1/2 cup sour cream
1 teaspoon lemon juice
1 canned chipotle pepper in adobo sauce, minced
2 tablespoons adobo sauce from the can
Pinch of kosher salt
Stir together the sour cream, lemon juice, chipotle pepper and adobo sauce and mix well. Season to taste with salt; refrigerate until ready to serve.
Tomato, Cucumber and Avocado Salad
2 tomatoes, cored and diced
1 cucumber, peeled, seeded and diced
1/2 cup finely diced red onion
1 jalapeno pepper, seeded and minced
1/4 cup loosely packed chopped cilantro
1 tablespoon lemon juice
2 tablespoons olive oil
Kosher salt and freshly ground black pepper
Cut each avocado in half lengthwise and remove the pit. Carefully scoop the flesh from the shell and dice it.
Toss the diced avocado with the tomato, cucumber, onion, jalapeno, cilantro, oil and lemon juice. Stir to mix and season to taste with salt and pepper.
It has been very cold the past few weeks in most of the country, including the south. Warm casseroles and spicy dishes can warm you up but you don’t have to turn to macaroni and cheese for that to happen. Combining healthy foods with lots of flavor can do it for you. Try these recipes for a start.
Escarole and Italian Sausage Casserole
I save the ends of the parmesan cheese in a bag in the freezer and use them to flavor soups and stews.
Serve with crusty Italian bread.
1 pound escarole, approximately 2 heads
6 garlic cloves, crushed
3 tablespoons olive oil, divided
1 teaspoon salt
1/2 teaspoon crushed red pepper flakes
1 cup chopped onion
1 fennel bulb, cored and chopped
1 lb cheese and parsley Italian sausage (or regular Italian sausage), sliced into half-inch pieces
1/2 cup lower-sodium chicken broth
1 cup cooked cannellini beans
Parmesan cheese rind
Fresh black pepper
Remove the outer leaves of escarole if damaged or discolored. Cut off the stem ends, wash the leaves twice in abundant cold water and drain. Cut the leaves into two-inch lengths.
In a large Dutch Oven, sauté the garlic in 2 tablespoons of oil until golden but not brown. Add the escarole, salt and red pepper.
Cover and cook over moderate heat 10 minutes, stirring occasionally. Remove the escarole to a bowl and set aside.
Add the remaining oil, onion, fennel bulb and sausage to the pan; cook until the sausage is browned, stirring frequently.
Add the broth, Parmesan rind, escarole and beans.
Cover; bring to a boil, reduce the heat to a simmer and cook 5-10 minutes or until all the vegetables are tender, stirring occasionally.
Like other stews, Beef Burgundy, tastes best when made ahead so the flavors have time to mingle. Serve with noodles, rice, mashed potatoes or cauliflower mash.
Roasted carrots make a nice side dish.
1 (4-pound) boneless beef chuck roast, trimmed and cut into 1 inch cubes
Salt and black pepper
5 slices bacon, cut into thirds
2 tablespoons unsalted butter
1 large sweet onion, diced
2 large cloves garlic, minced
3 tablespoons flour or arrowroot powder
1 (750-ml) bottle good dry red wine
1 tablespoon tomato paste
1 teaspoon anchovy paste
1 lb mushrooms, trimmed and halved
1-2 cups beef broth
2 cloves garlic head, crushed
2 bay leaves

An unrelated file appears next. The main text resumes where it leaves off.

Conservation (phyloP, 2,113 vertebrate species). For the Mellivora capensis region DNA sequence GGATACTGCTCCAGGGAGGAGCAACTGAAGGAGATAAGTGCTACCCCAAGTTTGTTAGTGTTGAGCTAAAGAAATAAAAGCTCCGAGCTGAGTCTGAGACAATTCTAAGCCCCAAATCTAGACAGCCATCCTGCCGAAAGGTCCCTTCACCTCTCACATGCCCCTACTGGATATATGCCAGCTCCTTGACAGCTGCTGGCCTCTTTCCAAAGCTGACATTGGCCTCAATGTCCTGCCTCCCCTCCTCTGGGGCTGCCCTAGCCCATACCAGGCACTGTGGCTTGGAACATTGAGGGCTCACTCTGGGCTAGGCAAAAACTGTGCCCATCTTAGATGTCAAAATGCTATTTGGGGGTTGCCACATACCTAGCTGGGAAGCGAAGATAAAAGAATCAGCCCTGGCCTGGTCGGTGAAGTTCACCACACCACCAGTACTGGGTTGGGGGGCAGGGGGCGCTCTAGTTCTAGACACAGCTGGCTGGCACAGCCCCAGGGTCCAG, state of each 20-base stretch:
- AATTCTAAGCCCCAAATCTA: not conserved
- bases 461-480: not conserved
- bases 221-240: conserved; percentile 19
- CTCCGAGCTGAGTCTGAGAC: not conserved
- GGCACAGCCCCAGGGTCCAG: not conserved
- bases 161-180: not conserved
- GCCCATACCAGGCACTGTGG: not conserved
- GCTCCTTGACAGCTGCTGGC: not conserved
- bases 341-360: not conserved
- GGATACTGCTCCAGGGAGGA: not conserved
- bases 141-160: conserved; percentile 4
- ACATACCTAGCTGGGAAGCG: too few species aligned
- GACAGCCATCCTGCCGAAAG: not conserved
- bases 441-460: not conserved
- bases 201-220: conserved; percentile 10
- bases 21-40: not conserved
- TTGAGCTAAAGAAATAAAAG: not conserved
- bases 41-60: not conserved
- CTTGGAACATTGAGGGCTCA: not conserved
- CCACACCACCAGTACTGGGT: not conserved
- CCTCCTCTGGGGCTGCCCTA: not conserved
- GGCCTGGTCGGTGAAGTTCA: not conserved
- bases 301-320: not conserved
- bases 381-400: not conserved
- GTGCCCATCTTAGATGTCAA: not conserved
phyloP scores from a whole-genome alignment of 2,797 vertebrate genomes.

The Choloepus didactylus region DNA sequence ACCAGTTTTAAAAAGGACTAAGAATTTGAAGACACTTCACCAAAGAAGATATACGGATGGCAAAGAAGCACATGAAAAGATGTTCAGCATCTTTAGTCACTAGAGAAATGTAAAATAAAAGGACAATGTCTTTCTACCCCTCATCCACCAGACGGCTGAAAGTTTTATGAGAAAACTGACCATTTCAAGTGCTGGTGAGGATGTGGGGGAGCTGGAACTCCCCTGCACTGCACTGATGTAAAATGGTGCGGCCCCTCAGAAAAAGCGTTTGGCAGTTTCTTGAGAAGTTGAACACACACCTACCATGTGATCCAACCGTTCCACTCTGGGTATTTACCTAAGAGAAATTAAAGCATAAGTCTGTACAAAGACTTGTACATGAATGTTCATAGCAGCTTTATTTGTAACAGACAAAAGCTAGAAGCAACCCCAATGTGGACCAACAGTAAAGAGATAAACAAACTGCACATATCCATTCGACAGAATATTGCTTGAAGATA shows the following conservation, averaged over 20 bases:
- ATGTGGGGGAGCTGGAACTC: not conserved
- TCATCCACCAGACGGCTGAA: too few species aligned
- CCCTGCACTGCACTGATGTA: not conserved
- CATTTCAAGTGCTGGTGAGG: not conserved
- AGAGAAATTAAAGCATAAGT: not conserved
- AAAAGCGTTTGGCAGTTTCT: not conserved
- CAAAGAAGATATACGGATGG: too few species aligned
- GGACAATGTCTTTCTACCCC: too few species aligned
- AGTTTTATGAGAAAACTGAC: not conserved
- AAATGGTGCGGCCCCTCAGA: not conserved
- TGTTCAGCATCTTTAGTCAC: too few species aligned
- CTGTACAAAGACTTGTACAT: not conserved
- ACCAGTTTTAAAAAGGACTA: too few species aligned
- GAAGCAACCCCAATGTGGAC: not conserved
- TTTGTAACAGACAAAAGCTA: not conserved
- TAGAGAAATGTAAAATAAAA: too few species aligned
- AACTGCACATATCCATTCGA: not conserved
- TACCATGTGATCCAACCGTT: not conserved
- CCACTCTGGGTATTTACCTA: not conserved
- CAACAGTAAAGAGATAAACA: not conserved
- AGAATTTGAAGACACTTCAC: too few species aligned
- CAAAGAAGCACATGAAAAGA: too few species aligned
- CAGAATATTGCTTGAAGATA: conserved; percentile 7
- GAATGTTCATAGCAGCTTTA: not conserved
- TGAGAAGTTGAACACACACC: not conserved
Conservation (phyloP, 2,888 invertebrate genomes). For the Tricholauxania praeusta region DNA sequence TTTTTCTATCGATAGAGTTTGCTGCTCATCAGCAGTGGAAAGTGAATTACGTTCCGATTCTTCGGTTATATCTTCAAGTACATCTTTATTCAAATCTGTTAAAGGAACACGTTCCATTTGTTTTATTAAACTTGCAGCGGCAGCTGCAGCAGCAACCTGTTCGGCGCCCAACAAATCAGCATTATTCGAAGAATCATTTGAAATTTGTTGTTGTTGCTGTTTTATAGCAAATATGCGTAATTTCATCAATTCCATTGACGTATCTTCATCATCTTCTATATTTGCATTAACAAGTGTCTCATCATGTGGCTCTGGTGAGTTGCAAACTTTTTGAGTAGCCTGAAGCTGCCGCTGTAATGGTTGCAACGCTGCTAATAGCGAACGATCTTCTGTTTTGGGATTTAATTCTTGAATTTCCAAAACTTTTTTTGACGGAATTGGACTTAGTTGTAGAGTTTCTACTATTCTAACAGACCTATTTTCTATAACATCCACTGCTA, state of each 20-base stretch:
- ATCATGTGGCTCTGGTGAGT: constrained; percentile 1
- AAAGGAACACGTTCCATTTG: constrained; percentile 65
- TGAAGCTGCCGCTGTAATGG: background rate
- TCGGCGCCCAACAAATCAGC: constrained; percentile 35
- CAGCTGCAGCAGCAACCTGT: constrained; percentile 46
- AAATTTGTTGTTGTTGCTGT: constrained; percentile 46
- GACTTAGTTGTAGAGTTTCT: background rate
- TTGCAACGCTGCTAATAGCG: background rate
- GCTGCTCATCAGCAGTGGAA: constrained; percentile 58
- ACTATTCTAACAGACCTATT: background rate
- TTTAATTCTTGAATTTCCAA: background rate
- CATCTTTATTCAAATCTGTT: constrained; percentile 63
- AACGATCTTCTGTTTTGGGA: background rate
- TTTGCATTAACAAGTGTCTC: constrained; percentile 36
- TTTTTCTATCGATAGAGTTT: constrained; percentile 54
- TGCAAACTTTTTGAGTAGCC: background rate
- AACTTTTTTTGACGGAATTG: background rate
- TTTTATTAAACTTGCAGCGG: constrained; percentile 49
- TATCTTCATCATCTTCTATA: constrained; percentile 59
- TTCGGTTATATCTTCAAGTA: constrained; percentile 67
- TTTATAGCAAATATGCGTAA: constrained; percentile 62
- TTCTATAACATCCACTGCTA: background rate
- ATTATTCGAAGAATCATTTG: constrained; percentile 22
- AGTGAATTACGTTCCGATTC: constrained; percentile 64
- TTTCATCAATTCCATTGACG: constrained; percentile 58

6 sprigs fresh thyme or 1 teaspoon dried
Heat the oven to 250 degrees F.
Heat a large Dutch oven. Add the bacon and cook over medium heat until the bacon is lightly browned on both sides.
Remove the bacon with a slotted spoon to a large plate. Break into smaller pieces.
Dry the beef cubes with paper towels and then sprinkle them with salt and pepper. Add the butter to the pan and melt.
In batches, in single layers, sear the beef in the hot pan for 3 to 5 minutes, turning to brown on all sides.
Remove the seared cubes with a slotted spoon to the plate with the bacon and continue searing until all the beef is browned. Set aside.
Add onions the garlic to the pan and saute for 5 minutes.
Sprinkle the flour or arrowroot over the onions and stir until no dry flour remains. Whisk in the wine, tomato paste and anchovy paste until combined.
Add the bay leaves, mushrooms and thyme to the pan.
Add the beef and bacon and enough beef broth to come almost to the top of the beef.
Place the pan, uncovered, into the oven and cook until the meat is tender, 3 ½-4 hours, stirring occasionally and adding broth, if needed, to keep the meat half-submerged in liquid.
Season with additional salt and pepper, if needed. Stew can be made up to 3 days in advance.
Just a note here that this recipe is my version and not an authentic Mexican Huevos recipe.
For 2 servings
1 small yellow onion, chopped
1 garlic clove, minced
1 jalapeno pepper, chopped
1 tablespoon olive oil
1 1/2 cups jarred salsa
2 seeded and chopped plum tomatoes
1 cup jarred roasted red peppers, chopped
1 Chipotle pepper in adobo sauce, chopped
4 large eggs
1 cup shredded Monterey Jack or Mexican blend cheese
1 teaspoon olive oil
Prepare the tortillas:
Heat the oven to 150° F. Place a pan large enough to fit the tortillas in the oven to heat.
Heat a teaspoon of olive oil in a large non-stick skillet on medium high, coating the pan with the oil.
One by one heat the tortillas in the pan, a minute or two on each side, until they are heated through, softened and pockets of air bubble up inside of them.
Then, remove them to the pan in the oven to keep warm while you cook the sauce and the eggs.
Make the sauce:
Heat the oil in the same skillet and add the onion, garlic and jalapeno. Cook until tender. Add the salsa, tomatoes, chipotle and roasted red peppers.
Bring to a simmer, reduce heat to low, and let simmer for 10 minutes. Return the heat to medium, so that the sauce is bubbling slightly.
Crack 4 eggs into the sauce in the skillet, cover and cook for about 4 minutes until the egg are almost firm.
Uncover the pan and sprinkle each egg with 1/4 cup cheese. Cover the pan and cook for another minute to let the cheese melt and to finish cooking the eggs.